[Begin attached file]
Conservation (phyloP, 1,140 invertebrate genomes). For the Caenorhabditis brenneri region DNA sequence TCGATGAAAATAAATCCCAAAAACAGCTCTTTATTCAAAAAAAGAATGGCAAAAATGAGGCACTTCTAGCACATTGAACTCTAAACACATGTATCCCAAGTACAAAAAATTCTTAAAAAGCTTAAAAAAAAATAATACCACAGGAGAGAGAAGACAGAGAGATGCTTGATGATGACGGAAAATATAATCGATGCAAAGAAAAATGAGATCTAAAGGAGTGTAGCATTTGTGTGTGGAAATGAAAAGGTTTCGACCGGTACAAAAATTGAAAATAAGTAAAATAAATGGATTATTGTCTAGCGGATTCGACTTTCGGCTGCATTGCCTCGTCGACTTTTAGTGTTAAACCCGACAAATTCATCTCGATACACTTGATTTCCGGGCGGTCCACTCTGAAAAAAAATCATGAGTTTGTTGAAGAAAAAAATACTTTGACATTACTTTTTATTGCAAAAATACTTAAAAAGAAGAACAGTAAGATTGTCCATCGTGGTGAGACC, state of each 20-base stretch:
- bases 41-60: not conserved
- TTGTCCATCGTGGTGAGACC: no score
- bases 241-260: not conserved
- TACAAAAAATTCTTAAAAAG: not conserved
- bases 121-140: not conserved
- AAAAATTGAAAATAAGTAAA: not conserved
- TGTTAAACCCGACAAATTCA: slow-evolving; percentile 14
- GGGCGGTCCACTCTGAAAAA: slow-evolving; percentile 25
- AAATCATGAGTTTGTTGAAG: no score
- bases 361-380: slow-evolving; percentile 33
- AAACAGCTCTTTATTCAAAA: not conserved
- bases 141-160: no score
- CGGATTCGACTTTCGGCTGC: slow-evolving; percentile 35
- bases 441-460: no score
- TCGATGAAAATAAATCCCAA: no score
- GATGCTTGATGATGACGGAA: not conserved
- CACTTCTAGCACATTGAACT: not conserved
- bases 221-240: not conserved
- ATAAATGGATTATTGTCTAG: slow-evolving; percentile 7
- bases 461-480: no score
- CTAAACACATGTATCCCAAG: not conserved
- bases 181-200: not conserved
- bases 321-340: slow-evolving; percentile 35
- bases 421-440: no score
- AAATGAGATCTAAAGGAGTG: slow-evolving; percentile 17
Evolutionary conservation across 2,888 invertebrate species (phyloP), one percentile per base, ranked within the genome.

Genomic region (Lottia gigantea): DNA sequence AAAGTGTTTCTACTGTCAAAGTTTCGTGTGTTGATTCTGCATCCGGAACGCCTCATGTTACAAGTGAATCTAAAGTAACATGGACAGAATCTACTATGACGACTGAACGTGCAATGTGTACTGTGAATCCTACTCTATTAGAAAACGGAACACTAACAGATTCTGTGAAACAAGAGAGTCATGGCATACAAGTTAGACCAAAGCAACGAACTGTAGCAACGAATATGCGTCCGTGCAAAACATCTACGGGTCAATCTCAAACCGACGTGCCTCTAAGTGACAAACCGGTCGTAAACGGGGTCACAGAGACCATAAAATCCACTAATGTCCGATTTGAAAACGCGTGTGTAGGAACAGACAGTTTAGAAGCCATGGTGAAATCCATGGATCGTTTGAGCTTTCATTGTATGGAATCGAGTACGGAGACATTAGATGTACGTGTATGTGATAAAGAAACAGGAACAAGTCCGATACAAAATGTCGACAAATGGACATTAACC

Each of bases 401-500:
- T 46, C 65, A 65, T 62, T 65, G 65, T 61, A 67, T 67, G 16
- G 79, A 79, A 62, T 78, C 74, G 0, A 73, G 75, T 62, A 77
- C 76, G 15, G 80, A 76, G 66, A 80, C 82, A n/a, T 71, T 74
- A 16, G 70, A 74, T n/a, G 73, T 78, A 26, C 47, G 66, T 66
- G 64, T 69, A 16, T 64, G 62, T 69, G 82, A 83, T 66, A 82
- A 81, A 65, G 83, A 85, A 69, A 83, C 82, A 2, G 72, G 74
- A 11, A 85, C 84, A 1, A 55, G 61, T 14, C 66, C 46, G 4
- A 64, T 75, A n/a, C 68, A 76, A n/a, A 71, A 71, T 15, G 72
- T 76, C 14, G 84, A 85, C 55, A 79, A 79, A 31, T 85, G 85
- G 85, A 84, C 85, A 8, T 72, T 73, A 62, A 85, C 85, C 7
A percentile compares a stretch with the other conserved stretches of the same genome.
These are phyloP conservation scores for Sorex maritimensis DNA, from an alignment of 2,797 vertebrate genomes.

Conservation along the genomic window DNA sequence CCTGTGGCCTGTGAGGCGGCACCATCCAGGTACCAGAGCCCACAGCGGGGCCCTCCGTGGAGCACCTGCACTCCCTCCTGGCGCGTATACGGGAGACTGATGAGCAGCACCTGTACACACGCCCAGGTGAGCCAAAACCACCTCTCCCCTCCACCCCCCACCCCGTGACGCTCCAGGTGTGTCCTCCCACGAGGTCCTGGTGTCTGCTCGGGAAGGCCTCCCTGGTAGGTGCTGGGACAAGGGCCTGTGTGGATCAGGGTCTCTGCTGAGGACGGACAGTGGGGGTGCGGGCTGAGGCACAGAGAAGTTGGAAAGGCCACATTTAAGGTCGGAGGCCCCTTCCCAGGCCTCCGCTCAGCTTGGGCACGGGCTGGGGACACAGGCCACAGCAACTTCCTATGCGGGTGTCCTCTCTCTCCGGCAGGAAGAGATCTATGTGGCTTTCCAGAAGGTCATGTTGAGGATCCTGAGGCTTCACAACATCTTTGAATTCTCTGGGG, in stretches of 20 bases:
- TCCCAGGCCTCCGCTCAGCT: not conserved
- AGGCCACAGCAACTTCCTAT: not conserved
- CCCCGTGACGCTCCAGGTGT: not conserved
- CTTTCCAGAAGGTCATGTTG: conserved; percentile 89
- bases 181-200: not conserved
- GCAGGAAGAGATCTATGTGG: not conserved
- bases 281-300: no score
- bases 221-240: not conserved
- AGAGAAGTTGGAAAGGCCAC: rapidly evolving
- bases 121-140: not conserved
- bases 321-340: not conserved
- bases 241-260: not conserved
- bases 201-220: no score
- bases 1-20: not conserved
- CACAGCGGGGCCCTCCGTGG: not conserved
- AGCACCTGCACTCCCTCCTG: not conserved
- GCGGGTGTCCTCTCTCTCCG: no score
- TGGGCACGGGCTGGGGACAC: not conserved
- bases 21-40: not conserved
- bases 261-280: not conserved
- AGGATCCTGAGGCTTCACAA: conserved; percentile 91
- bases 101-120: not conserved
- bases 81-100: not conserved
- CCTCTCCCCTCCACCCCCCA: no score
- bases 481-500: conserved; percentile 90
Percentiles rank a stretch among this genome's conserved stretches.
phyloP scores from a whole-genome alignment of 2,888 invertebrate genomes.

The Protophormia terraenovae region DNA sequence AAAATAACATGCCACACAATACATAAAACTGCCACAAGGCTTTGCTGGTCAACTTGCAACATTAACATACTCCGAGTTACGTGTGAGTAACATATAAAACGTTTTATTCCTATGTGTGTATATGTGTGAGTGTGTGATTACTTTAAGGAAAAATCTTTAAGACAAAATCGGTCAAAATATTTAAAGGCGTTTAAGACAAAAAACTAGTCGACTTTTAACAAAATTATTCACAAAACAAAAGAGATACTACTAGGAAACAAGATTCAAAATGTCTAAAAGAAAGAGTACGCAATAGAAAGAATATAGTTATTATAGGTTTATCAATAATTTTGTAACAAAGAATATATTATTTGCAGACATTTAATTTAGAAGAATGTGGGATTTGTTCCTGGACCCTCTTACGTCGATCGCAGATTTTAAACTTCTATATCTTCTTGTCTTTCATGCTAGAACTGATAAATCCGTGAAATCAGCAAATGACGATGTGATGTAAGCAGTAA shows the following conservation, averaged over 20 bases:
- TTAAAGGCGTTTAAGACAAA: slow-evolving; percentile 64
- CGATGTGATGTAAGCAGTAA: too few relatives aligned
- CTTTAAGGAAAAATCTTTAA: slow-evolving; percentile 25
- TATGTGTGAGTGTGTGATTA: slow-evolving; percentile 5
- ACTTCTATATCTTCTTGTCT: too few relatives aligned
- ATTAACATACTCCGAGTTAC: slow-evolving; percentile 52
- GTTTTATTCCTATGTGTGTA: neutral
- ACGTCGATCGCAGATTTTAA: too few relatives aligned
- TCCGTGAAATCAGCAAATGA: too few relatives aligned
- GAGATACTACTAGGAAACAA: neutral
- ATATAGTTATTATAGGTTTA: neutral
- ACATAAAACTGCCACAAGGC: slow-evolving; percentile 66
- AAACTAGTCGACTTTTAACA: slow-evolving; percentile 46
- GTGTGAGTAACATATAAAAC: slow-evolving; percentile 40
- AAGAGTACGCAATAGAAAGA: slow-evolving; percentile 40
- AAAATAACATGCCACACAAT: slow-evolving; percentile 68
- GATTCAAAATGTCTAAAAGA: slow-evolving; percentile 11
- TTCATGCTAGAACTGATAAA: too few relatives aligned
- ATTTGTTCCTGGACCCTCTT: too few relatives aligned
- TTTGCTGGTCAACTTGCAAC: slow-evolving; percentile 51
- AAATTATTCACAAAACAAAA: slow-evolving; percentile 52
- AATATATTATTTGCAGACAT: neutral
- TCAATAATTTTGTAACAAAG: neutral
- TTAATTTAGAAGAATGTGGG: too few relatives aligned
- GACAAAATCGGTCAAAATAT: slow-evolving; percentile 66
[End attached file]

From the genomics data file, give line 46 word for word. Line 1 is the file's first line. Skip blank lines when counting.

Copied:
- CTTTCCAGAAGGTCATGTTG: conserved; percentile 89